Lawmaker: Cha-cha may pass if limited to lifting foreign ownership restrictions

enablePagination: false
maxItemsPerPage: 10
maxPaginationLinks: 10

Metro Manila (CNN Philippines, July 10) — Amendments to the Constitution can pass the 18th Congress if these are limited to lifting restrictions on foreign ownership, a lawmaker said Wednesday

“When it comes to piecemeal amendments in the Constitution, primarily to address the economic restraint, economic provisions, pwede ho siguro [maybe it can be passed,]” AKO BICOL party-list Rep. Alfredo Garbin told CNN Philippines’ The Source.

Garbin said this on the heels of President Rodrigo Duterte’s fresh call for Charter change to avert a possible coup d’état as the military is supposedly getting fed up with corruption in government.

It is unclear what changes to the Constitution are being proposed to solve corruption, drugs, terrorism and other problems supposedly raised by the military. But, responding to queries about this, Presidential Spokesperson Salvador Panelo said this could include the removal of restrictions to foreign investments and the solution to traffic congestion on EDSA (Epifanio de los Santos Avenue).

Duterte had earlier signalled that he is fine with limiting constitutional changes to the economic provisions, even if he had campaigned for a shift to a federal form of government.

Garbin and Albay 2nd District Rep. Joey Salceda said this can be done by simply adding the phrase “by law” to economic provisions of the Constitution, allowing Congress to amend laws regulating foreign equity as needed.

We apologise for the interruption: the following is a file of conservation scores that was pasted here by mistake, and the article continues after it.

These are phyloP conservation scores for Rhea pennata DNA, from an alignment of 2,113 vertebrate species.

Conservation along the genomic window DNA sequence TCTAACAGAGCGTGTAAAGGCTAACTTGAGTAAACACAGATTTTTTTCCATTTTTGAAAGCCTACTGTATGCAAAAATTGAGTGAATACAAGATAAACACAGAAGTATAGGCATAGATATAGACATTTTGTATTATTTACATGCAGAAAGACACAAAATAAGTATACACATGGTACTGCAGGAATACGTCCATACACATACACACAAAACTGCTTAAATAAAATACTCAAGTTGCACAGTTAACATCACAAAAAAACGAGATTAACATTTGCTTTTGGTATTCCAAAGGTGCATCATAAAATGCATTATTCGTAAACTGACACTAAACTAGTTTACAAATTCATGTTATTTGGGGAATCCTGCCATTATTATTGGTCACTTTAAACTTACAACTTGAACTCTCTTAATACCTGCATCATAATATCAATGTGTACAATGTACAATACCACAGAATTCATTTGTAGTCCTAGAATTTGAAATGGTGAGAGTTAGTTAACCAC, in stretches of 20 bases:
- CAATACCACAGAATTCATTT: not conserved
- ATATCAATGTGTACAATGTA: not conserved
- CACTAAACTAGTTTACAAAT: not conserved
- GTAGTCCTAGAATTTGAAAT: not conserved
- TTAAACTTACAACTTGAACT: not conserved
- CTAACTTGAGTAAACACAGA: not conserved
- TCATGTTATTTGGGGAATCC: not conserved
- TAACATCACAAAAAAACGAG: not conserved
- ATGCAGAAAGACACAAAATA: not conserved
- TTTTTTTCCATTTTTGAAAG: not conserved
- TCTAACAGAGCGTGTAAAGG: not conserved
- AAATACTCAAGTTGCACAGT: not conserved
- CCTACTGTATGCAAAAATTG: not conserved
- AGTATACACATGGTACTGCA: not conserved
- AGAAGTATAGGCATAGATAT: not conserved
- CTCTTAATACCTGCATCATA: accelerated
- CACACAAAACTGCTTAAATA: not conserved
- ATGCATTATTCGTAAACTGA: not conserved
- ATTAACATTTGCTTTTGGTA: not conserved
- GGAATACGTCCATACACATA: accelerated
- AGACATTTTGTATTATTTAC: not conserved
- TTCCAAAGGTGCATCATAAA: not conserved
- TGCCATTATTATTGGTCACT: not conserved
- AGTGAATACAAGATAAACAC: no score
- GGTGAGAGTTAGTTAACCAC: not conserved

Salceda said the country's rules on foreign equity should be at par with its neighbors, like Thailand, where it is possible to have a business fully-owned by foreigners.

Presently, Filipinos need to have at least a 60 percent stake in a corporation that operates a public utility, while foreigners can only own up to 40 percent.

However, full foreign participation in the following businesses was allowed under an executive order signed by Duterte in October:

- Internet businesses

- Teaching in higher education levels, excluding professional subjects

- Skills training centers for subjects that are not a part of the educational system

- Adjustment companies

- Lending companies

- Financing companies

- Investment houses

- Wellness centers

Moves to amend the Constitution have been persistent under Duterte, who even formed a consultative committee to propose amendments to the charter.

The House of Representatives, dominated by Duterte's allies, has been responsive to his plea, having passed a resolution calling on Congress to convene into a constituent assembly to propose amendments to the Constitution.

However, this lost steam at the Senate, whose 23 members opposed getting outnumbered by around 300 congressmen should they vote jointly.

Some senators have also expressed openness to amending the Constitution to give more leeway to foreign equity.